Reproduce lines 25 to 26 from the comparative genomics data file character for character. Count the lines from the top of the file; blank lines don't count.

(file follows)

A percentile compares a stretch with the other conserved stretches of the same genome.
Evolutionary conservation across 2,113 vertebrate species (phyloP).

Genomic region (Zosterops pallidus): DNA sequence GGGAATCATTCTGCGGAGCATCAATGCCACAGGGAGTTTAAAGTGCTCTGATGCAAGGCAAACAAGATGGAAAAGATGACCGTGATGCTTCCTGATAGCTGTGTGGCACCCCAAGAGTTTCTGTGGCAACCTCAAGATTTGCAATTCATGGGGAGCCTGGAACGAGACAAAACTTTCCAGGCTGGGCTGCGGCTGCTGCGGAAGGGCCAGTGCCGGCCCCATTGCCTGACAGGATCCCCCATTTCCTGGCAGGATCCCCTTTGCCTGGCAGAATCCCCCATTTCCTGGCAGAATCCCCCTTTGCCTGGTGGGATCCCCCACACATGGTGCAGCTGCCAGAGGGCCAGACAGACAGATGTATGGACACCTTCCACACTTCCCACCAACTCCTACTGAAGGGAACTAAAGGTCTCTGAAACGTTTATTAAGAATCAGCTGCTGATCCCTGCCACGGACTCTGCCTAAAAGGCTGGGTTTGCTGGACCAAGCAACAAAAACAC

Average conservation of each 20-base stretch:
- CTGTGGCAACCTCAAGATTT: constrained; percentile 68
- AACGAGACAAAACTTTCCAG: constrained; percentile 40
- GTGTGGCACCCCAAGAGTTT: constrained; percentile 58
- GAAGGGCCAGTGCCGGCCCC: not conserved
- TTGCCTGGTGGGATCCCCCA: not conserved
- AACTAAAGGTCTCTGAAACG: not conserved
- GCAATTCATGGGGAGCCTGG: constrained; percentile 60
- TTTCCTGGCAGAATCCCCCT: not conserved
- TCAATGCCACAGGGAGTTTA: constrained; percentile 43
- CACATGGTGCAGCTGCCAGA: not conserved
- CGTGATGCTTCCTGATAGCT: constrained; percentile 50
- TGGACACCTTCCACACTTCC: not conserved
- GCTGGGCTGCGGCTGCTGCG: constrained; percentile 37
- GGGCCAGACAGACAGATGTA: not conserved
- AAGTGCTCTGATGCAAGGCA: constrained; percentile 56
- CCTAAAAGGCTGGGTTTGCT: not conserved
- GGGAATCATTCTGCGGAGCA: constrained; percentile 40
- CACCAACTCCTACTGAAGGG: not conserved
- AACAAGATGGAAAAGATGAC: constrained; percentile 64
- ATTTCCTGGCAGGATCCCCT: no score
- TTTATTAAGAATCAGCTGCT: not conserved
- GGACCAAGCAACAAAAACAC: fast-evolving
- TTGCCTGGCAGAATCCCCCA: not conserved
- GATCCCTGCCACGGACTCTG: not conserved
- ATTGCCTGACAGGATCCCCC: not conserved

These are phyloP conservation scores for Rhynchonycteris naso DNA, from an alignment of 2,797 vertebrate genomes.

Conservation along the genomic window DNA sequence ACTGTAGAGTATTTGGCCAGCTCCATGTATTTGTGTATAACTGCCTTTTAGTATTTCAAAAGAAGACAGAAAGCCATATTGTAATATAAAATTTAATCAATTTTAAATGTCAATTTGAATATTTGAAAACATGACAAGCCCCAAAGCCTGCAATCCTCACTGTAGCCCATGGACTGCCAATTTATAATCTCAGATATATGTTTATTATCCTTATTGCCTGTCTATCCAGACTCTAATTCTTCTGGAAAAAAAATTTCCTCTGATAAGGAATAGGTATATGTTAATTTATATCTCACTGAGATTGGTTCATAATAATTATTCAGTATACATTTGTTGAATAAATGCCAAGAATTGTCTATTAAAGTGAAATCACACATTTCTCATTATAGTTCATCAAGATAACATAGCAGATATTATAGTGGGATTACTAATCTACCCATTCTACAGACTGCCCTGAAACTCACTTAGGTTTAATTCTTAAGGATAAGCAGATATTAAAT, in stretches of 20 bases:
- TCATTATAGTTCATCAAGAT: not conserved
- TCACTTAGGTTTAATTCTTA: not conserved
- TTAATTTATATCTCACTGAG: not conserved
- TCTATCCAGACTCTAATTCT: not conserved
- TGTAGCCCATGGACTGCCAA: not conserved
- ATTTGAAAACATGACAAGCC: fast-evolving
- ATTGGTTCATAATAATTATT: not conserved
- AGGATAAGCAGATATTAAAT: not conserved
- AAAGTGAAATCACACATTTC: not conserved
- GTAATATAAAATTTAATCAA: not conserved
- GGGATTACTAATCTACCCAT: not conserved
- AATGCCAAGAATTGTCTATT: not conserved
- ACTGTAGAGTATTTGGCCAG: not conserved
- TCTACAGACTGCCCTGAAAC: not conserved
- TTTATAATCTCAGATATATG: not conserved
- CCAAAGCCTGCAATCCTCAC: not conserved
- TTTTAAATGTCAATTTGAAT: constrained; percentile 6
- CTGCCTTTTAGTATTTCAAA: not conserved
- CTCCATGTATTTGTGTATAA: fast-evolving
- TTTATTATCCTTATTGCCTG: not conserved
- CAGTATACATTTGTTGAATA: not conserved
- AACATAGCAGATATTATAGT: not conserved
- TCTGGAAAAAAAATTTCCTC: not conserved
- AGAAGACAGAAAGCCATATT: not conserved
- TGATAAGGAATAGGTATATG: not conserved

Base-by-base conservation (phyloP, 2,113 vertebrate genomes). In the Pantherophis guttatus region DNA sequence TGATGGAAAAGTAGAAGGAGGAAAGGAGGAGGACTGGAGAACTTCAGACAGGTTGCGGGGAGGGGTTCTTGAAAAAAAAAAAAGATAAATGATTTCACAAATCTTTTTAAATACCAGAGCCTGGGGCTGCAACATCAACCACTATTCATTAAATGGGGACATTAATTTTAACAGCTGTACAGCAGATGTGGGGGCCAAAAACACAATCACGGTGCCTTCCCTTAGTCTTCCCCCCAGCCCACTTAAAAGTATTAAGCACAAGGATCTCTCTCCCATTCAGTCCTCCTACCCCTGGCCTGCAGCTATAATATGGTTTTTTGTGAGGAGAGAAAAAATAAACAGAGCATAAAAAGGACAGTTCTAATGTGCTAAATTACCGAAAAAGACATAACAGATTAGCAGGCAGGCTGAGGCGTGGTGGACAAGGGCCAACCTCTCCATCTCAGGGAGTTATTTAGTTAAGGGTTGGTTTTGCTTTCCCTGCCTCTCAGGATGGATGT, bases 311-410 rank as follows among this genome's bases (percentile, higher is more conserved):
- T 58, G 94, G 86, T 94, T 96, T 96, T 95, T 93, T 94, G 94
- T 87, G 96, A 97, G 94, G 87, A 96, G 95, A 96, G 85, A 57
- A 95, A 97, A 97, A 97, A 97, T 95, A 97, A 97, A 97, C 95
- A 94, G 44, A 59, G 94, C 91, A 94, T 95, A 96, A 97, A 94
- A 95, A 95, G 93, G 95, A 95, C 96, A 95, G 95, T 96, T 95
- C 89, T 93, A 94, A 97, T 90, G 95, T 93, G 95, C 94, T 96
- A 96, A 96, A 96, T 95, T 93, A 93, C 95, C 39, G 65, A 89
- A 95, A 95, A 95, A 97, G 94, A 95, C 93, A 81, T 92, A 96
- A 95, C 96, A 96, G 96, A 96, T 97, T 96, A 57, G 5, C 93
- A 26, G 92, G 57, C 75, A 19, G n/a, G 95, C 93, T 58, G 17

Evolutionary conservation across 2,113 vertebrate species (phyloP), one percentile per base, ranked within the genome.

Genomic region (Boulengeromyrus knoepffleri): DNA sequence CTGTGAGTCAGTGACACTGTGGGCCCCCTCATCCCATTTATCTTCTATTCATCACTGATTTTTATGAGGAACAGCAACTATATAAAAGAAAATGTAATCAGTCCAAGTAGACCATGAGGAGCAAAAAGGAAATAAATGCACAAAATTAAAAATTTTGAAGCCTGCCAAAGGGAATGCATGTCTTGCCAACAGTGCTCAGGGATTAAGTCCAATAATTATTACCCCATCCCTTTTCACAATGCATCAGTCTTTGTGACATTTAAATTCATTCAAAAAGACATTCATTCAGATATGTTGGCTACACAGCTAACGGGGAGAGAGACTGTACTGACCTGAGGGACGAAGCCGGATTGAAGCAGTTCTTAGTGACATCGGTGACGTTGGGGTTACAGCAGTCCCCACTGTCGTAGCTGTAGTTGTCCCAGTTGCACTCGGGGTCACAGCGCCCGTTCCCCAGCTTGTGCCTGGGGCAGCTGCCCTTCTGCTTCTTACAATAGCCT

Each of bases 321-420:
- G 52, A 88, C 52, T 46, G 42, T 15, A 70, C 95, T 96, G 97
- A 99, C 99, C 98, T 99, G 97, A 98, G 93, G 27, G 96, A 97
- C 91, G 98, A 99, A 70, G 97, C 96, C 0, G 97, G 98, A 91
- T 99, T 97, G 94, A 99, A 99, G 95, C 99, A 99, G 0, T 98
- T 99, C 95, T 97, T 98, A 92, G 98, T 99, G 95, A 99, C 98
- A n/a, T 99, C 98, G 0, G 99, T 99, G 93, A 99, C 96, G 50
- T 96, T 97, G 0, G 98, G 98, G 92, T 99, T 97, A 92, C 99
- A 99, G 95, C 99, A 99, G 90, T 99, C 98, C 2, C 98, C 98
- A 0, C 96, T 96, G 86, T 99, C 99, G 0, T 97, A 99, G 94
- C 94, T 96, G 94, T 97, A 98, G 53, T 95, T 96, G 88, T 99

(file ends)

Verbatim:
- TTTATTAAGAATCAGCTGCT: not conserved
- GGACCAAGCAACAAAAACAC: fast-evolving